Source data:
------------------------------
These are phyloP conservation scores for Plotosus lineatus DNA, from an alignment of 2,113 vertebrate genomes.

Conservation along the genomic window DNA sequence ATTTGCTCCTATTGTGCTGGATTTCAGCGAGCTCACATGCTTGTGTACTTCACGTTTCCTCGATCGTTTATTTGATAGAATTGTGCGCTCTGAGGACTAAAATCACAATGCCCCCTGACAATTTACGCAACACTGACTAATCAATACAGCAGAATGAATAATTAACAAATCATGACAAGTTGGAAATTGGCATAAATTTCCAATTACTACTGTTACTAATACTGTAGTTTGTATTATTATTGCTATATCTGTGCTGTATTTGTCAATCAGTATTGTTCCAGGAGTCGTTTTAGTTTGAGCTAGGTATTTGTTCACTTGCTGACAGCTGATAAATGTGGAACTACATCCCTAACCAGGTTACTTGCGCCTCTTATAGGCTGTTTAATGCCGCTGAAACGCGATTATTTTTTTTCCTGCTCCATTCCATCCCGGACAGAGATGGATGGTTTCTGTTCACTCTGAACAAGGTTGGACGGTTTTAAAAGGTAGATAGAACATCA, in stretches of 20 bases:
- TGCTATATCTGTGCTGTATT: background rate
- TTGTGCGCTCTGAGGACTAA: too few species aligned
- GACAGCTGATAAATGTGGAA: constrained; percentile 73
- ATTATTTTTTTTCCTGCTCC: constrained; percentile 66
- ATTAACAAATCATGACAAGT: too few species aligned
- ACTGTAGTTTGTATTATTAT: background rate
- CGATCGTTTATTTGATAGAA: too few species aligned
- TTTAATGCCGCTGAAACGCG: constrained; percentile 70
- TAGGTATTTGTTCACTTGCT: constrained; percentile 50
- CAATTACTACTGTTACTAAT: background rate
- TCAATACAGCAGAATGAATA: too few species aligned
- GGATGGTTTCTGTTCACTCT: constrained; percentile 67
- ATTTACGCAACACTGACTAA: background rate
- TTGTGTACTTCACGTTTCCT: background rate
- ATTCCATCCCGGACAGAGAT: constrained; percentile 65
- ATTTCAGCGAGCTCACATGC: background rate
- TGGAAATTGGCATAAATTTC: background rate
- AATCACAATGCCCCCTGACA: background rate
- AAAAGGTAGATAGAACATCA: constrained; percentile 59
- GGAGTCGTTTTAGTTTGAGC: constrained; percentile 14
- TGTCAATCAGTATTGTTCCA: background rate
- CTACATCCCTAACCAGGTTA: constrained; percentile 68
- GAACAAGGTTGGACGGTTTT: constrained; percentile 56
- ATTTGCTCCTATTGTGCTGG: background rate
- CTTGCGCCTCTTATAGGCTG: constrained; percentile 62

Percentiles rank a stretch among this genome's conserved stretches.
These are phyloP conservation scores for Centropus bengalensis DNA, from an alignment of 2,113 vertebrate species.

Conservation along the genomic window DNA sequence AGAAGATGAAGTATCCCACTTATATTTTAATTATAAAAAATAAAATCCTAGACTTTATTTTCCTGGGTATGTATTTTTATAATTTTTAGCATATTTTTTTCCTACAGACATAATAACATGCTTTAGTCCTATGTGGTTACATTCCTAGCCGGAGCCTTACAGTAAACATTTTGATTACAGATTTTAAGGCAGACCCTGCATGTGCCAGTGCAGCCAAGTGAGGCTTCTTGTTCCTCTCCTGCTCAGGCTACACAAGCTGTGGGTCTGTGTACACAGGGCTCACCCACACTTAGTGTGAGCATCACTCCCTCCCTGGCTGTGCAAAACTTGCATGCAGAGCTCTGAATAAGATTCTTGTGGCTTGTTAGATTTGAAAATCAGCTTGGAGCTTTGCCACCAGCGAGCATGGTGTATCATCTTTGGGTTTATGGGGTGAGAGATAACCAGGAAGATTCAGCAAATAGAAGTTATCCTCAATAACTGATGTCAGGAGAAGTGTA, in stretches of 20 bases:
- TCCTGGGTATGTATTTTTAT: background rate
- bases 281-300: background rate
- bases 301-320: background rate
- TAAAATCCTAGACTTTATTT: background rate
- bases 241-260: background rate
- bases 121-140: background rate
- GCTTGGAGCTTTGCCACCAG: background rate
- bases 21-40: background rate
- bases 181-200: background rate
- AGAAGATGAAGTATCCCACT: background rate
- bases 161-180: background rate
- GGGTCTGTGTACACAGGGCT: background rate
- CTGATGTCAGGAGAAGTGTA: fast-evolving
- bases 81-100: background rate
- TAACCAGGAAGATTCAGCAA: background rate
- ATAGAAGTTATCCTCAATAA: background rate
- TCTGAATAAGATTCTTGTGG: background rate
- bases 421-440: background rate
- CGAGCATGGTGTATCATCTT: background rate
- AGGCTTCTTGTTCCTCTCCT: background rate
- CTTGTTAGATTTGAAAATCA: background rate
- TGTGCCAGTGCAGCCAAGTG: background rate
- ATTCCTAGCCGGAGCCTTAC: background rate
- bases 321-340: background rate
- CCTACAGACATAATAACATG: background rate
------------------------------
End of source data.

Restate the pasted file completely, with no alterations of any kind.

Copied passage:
These are phyloP conservation scores for Plotosus lineatus DNA, from an alignment of 2,113 vertebrate genomes.

Conservation along the genomic window DNA sequence ATTTGCTCCTATTGTGCTGGATTTCAGCGAGCTCACATGCTTGTGTACTTCACGTTTCCTCGATCGTTTATTTGATAGAATTGTGCGCTCTGAGGACTAAAATCACAATGCCCCCTGACAATTTACGCAACACTGACTAATCAATACAGCAGAATGAATAATTAACAAATCATGACAAGTTGGAAATTGGCATAAATTTCCAATTACTACTGTTACTAATACTGTAGTTTGTATTATTATTGCTATATCTGTGCTGTATTTGTCAATCAGTATTGTTCCAGGAGTCGTTTTAGTTTGAGCTAGGTATTTGTTCACTTGCTGACAGCTGATAAATGTGGAACTACATCCCTAACCAGGTTACTTGCGCCTCTTATAGGCTGTTTAATGCCGCTGAAACGCGATTATTTTTTTTCCTGCTCCATTCCATCCCGGACAGAGATGGATGGTTTCTGTTCACTCTGAACAAGGTTGGACGGTTTTAAAAGGTAGATAGAACATCA, in stretches of 20 bases:
- TGCTATATCTGTGCTGTATT: background rate
- TTGTGCGCTCTGAGGACTAA: too few species aligned
- GACAGCTGATAAATGTGGAA: constrained; percentile 73
- ATTATTTTTTTTCCTGCTCC: constrained; percentile 66
- ATTAACAAATCATGACAAGT: too few species aligned
- ACTGTAGTTTGTATTATTAT: background rate
- CGATCGTTTATTTGATAGAA: too few species aligned
- TTTAATGCCGCTGAAACGCG: constrained; percentile 70
- TAGGTATTTGTTCACTTGCT: constrained; percentile 50
- CAATTACTACTGTTACTAAT: background rate
- TCAATACAGCAGAATGAATA: too few species aligned
- GGATGGTTTCTGTTCACTCT: constrained; percentile 67
- ATTTACGCAACACTGACTAA: background rate
- TTGTGTACTTCACGTTTCCT: background rate
- ATTCCATCCCGGACAGAGAT: constrained; percentile 65
- ATTTCAGCGAGCTCACATGC: background rate
- TGGAAATTGGCATAAATTTC: background rate
- AATCACAATGCCCCCTGACA: background rate
- AAAAGGTAGATAGAACATCA: constrained; percentile 59
- GGAGTCGTTTTAGTTTGAGC: constrained; percentile 14
- TGTCAATCAGTATTGTTCCA: background rate
- CTACATCCCTAACCAGGTTA: constrained; percentile 68
- GAACAAGGTTGGACGGTTTT: constrained; percentile 56
- ATTTGCTCCTATTGTGCTGG: background rate
- CTTGCGCCTCTTATAGGCTG: constrained; percentile 62

Percentiles rank a stretch among this genome's conserved stretches.
These are phyloP conservation scores for Centropus bengalensis DNA, from an alignment of 2,113 vertebrate species.

Conservation along the genomic window DNA sequence AGAAGATGAAGTATCCCACTTATATTTTAATTATAAAAAATAAAATCCTAGACTTTATTTTCCTGGGTATGTATTTTTATAATTTTTAGCATATTTTTTTCCTACAGACATAATAACATGCTTTAGTCCTATGTGGTTACATTCCTAGCCGGAGCCTTACAGTAAACATTTTGATTACAGATTTTAAGGCAGACCCTGCATGTGCCAGTGCAGCCAAGTGAGGCTTCTTGTTCCTCTCCTGCTCAGGCTACACAAGCTGTGGGTCTGTGTACACAGGGCTCACCCACACTTAGTGTGAGCATCACTCCCTCCCTGGCTGTGCAAAACTTGCATGCAGAGCTCTGAATAAGATTCTTGTGGCTTGTTAGATTTGAAAATCAGCTTGGAGCTTTGCCACCAGCGAGCATGGTGTATCATCTTTGGGTTTATGGGGTGAGAGATAACCAGGAAGATTCAGCAAATAGAAGTTATCCTCAATAACTGATGTCAGGAGAAGTGTA, in stretches of 20 bases:
- TCCTGGGTATGTATTTTTAT: background rate
- bases 281-300: background rate
- bases 301-320: background rate
- TAAAATCCTAGACTTTATTT: background rate
- bases 241-260: background rate
- bases 121-140: background rate
- GCTTGGAGCTTTGCCACCAG: background rate
- bases 21-40: background rate
- bases 181-200: background rate
- AGAAGATGAAGTATCCCACT: background rate
- bases 161-180: background rate
- GGGTCTGTGTACACAGGGCT: background rate
- CTGATGTCAGGAGAAGTGTA: fast-evolving
- bases 81-100: background rate
- TAACCAGGAAGATTCAGCAA: background rate
- ATAGAAGTTATCCTCAATAA: background rate
- TCTGAATAAGATTCTTGTGG: background rate
- bases 421-440: background rate
- CGAGCATGGTGTATCATCTT: background rate
- AGGCTTCTTGTTCCTCTCCT: background rate
- CTTGTTAGATTTGAAAATCA: background rate
- TGTGCCAGTGCAGCCAAGTG: background rate
- ATTCCTAGCCGGAGCCTTAC: background rate
- bases 321-340: background rate
- CCTACAGACATAATAACATG: background rate